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A Brief History of Computer Viruses

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You need to be aware of how viruses work and infect your computer if you are to successfully protect yourself from them.


The size of the threat from viruses is staggering. 6,000 new computer viruses are created and released each month. The number is huge, and so are the threats these viruses distribute.


From making you read funny poems to paying a ransom for your files or worse - losing your banking information - there are numerous types of computer viruses of different severity. This is why we’ve created this guide - to show you what a virus is, why they’re dangerous, and how to avoid risks it poses to your internet privacy and security.


Let’s set out on a journey through the world of computer viruses. Don’t worry, we’ll be by your side to make sure you stay safe.

What is a computer virus

Let’s start with the virus definition. A computer virus is a malware capable of invading your computer to destroy its system, steal your data, or harm software. Similarly to a biological virus, a computer virus replicates itself and needs a source to spread the infection. The source is a program or file a user needs to run to infect a computer.


Computer viruses appeared half a century ago, and haven’t lost their passion for spreading chaos since.

The history of computer viruses


The first computer virus was born the same year Intel released its first commercially available microprocessor. It was created as an experiment by BBN Technologies in the US to check if it’s possible to self-replicate a program. When a virus attacked a computer, it displayed a message saying: “I’m a creeper, catch me if you can”. That’s where its name comes from - Creeper.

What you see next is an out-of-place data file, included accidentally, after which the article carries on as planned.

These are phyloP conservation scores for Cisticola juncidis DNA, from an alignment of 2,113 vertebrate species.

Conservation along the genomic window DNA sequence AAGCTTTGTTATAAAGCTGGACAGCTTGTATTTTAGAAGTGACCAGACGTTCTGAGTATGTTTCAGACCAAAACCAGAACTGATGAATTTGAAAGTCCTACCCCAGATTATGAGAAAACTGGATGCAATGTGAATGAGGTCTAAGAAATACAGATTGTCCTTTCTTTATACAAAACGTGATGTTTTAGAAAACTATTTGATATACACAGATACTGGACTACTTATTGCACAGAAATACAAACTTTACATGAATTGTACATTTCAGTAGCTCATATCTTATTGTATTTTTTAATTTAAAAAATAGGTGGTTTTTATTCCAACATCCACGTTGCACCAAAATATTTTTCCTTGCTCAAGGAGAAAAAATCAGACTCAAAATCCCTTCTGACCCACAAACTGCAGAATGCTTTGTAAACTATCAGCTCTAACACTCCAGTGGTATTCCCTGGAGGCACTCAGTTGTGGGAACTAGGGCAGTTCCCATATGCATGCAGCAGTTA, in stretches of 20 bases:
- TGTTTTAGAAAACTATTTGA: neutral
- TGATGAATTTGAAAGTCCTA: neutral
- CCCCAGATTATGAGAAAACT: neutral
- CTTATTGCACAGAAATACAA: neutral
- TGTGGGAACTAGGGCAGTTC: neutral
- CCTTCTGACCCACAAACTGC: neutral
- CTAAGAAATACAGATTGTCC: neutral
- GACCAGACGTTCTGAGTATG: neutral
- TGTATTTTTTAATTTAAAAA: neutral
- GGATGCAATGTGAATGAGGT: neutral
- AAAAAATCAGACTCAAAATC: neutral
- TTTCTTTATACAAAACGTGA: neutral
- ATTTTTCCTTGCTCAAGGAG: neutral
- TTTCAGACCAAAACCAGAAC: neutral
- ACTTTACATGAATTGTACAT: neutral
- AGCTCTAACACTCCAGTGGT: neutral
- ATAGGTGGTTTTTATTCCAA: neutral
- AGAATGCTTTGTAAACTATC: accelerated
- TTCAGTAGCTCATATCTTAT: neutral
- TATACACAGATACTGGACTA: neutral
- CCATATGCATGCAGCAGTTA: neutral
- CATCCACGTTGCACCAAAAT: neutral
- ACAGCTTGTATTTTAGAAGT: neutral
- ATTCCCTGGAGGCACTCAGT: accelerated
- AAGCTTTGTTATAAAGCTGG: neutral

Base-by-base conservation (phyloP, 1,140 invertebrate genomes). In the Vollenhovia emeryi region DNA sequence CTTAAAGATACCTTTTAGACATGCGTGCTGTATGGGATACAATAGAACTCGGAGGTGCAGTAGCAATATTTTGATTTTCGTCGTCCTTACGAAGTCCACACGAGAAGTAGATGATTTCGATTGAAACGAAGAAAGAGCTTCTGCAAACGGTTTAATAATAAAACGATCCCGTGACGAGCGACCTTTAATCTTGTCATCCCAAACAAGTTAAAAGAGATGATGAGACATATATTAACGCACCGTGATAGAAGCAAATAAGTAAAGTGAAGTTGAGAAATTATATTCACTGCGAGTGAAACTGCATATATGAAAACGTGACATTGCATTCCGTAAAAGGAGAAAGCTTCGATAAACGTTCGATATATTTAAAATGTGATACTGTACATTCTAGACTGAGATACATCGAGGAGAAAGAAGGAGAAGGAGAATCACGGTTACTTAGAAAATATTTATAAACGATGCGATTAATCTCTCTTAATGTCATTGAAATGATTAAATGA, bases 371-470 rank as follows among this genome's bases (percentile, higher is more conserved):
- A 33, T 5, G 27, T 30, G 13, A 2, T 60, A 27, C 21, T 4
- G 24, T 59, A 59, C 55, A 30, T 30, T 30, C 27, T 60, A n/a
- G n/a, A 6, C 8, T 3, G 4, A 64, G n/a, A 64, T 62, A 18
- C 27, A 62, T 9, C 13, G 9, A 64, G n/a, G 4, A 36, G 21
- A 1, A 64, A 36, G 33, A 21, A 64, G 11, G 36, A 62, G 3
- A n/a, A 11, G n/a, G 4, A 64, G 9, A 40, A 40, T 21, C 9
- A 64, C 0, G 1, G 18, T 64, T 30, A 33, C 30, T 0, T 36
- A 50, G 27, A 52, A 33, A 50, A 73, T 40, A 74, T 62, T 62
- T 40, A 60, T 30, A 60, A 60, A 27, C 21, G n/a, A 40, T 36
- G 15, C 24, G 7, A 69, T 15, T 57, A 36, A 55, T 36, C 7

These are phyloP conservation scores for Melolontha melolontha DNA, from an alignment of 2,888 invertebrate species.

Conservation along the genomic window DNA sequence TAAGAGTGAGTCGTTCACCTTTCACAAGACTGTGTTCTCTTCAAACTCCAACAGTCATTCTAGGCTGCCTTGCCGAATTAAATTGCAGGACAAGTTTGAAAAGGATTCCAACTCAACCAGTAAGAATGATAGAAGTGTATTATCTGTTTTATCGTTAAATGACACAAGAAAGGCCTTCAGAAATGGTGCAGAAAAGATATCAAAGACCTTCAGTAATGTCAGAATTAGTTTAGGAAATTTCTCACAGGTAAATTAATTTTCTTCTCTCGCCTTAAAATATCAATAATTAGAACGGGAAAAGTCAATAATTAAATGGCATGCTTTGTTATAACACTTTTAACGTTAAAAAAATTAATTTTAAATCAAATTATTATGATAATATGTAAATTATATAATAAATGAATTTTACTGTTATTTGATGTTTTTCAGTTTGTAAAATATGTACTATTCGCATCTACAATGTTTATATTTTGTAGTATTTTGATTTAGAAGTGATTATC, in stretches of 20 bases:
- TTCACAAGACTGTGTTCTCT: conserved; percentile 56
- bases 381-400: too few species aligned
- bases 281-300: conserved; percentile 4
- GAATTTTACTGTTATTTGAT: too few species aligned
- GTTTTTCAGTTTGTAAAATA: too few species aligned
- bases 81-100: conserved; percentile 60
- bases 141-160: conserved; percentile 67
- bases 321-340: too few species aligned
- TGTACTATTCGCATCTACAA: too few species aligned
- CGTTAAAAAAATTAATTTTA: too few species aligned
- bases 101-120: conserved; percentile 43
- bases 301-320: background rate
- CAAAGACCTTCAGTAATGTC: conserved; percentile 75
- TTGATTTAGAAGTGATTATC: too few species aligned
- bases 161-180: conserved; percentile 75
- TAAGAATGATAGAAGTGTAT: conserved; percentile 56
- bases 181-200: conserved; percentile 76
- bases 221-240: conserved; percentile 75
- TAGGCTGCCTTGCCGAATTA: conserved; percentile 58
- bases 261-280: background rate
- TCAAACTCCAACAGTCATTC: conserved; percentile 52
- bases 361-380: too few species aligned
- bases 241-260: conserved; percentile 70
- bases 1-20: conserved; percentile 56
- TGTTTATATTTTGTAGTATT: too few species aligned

The mid-1970s welcomed the Rabbit virus. As you can tell from its name, this virus was very active. It self-replicated with the speed of lightning and crashed system performance just as quickly.


A year later, the first Trojan was developed called ANIMAL.



In 1982, the first PC virus was created, and not by a criminal mastermind, as you might think. No, Rich Skrenta, its creator, was a 15-year-old schoolboy at the time. The virus’s name was Elk Cloner. It was spread through a floppy disc with a game on it and attached itself to the Apple II operating system. When the game was launched for the 50th time, the screen showed this poem instead of the game:

Elk Cloner

The program with a personality
It will get on all your disks
It will infiltrate your chips
Yes, it's Cloner!

It will stick to you like glue
It will modify RAM too
Send in the Cloner!



The era of devastating viruses began in 1988. Up until then, most viruses were just jokes with funny names and messages. But things changed when the Festering Hate virus first appeared. Instead of infecting floppy disks and hard drives, it infected and destroyed every file on hard drives, memory drives, and floppy disks.



One of the most prolific viruses of the 1990s was Form, a virus responsible for more than 50% of all reported infections.


The decade also saw viruses like Leonardo and Michelangelo, whose creators were either fans of classical art or the Teenage Mutant Ninja Turtles (TMNT). The latter (Michelangelo, not TMNT) would remain unnoticed throughout the year and only activated on March 6 - Michelangelo’s birthday. So people would be advised to simply avoid using their computers on this day.


In the mid-1990s, viruses also started conquering the internet and spreading via emails and websites.



Starting in 2000, a variety of new, more dangerous viruses were developed.


An extremely successful virus back then was a sweet “love letter”. The ILOVEYOU virus was attached to an email with the subject “I love you”, allegedly sent from someone in your contact list. The virus affected over 50 million computers in less than ten days and became one of the most viral computer viruses ever.